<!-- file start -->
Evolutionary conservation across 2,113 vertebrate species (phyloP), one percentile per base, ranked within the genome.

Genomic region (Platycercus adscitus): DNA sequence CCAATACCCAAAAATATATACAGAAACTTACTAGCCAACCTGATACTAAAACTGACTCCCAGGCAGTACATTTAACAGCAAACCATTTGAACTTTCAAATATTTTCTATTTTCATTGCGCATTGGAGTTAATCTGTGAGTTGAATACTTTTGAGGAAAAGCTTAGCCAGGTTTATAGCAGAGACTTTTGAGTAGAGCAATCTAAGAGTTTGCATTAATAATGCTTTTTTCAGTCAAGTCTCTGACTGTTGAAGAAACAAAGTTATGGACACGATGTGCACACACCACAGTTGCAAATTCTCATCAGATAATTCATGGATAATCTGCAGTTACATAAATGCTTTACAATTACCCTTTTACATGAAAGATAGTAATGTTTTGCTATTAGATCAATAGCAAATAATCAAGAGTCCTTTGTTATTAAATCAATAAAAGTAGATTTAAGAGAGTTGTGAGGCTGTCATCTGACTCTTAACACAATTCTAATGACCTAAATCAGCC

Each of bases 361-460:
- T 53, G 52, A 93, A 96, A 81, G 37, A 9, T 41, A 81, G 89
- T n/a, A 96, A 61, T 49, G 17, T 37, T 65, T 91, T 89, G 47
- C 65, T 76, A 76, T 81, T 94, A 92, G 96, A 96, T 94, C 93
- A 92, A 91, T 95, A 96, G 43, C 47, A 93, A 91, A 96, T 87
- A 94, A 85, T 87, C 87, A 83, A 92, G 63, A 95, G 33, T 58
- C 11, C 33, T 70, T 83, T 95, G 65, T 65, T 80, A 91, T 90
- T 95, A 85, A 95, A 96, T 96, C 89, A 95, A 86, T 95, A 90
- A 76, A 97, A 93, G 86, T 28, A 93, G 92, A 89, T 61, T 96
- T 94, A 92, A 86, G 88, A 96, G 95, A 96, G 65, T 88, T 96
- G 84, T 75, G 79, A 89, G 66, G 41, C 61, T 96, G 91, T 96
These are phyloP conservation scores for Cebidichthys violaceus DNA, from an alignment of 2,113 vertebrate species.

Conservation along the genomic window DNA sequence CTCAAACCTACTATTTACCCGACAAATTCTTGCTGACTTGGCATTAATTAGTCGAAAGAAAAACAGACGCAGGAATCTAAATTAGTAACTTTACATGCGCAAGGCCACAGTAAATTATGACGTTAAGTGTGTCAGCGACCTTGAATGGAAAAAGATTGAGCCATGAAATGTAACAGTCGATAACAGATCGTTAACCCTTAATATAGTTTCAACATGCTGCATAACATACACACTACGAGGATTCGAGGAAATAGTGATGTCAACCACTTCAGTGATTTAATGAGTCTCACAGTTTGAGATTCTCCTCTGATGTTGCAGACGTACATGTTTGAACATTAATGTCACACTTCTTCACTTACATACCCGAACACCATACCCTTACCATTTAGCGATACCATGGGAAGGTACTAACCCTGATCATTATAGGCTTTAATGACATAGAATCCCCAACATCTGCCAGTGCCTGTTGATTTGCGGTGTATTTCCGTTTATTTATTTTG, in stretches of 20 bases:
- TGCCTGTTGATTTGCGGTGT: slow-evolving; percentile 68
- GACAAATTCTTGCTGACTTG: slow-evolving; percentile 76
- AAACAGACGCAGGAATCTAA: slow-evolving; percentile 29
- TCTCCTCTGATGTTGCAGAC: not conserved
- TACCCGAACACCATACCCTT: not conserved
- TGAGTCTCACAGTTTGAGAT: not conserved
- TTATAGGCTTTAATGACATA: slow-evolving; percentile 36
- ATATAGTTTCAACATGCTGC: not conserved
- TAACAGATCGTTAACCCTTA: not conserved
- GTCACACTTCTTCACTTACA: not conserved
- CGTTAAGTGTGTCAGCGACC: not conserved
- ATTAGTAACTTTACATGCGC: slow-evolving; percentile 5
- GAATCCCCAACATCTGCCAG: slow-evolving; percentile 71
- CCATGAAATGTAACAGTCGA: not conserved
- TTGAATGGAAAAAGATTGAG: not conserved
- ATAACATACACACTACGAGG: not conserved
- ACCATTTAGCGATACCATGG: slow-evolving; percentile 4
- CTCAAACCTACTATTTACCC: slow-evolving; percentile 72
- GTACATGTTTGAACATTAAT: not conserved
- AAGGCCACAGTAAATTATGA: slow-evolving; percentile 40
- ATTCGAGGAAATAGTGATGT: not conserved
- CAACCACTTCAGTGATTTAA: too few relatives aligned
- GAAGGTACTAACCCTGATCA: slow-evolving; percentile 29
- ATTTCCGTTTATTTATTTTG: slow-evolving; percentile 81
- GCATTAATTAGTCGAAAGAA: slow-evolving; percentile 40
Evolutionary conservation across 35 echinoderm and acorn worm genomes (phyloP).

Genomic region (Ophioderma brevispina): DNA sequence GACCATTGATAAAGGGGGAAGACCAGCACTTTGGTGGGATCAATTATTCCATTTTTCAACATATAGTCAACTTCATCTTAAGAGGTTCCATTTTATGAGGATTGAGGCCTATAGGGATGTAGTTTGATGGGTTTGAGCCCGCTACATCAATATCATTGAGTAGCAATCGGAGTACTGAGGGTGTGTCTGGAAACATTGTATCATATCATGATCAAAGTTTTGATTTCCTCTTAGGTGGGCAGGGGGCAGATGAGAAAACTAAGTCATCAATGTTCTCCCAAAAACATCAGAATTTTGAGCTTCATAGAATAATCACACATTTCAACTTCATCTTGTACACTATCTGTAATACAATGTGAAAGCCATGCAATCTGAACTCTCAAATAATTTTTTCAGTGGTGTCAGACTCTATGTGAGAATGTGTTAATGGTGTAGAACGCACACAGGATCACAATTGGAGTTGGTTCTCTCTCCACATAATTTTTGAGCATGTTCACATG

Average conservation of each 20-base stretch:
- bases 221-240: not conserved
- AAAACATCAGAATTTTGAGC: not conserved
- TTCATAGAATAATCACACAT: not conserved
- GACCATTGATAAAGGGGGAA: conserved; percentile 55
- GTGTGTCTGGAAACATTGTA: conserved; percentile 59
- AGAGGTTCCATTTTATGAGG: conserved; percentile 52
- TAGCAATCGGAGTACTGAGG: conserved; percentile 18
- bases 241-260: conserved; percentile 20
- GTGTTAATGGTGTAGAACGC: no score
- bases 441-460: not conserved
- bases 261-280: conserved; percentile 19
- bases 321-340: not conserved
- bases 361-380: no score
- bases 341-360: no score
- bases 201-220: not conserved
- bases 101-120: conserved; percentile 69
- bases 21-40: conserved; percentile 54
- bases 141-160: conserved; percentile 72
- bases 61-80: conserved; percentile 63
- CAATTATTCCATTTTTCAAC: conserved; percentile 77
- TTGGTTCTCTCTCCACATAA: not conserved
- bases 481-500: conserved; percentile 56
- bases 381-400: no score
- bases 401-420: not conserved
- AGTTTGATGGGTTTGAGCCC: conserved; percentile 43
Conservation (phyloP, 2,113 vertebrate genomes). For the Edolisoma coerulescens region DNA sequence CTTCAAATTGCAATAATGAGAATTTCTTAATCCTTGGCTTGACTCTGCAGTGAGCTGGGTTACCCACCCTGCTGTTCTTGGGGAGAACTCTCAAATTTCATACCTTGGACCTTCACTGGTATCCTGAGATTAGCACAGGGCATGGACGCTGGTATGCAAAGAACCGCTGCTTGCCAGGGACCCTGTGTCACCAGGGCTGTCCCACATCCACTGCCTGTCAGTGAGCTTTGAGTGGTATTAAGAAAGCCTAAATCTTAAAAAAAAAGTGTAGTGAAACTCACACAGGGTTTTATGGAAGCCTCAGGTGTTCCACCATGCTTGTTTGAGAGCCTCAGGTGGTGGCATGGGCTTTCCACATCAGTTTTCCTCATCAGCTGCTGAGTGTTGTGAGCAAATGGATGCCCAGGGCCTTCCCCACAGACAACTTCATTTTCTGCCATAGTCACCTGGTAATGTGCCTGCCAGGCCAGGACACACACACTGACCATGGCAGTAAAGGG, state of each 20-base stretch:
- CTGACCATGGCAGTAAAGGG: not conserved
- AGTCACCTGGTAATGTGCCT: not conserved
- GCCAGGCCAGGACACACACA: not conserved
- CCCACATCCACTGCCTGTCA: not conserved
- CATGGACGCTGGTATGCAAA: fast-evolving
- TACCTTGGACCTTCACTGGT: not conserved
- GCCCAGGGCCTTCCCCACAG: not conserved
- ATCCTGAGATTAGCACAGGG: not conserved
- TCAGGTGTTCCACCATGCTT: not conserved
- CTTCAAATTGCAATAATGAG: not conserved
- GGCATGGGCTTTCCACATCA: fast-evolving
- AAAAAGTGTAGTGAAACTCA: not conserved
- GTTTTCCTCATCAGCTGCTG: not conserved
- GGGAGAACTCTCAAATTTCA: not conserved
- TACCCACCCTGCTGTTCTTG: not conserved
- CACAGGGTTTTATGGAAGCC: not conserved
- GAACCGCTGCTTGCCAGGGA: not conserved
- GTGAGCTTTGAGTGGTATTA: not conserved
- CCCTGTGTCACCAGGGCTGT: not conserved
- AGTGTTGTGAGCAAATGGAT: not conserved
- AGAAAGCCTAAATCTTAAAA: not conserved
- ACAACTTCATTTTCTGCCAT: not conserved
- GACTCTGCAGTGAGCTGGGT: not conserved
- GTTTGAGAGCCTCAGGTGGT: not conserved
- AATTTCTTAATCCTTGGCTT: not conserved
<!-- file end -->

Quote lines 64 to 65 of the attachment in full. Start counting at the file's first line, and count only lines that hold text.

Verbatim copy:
- TTGGTTCTCTCTCCACATAA: not conserved
- bases 481-500: conserved; percentile 56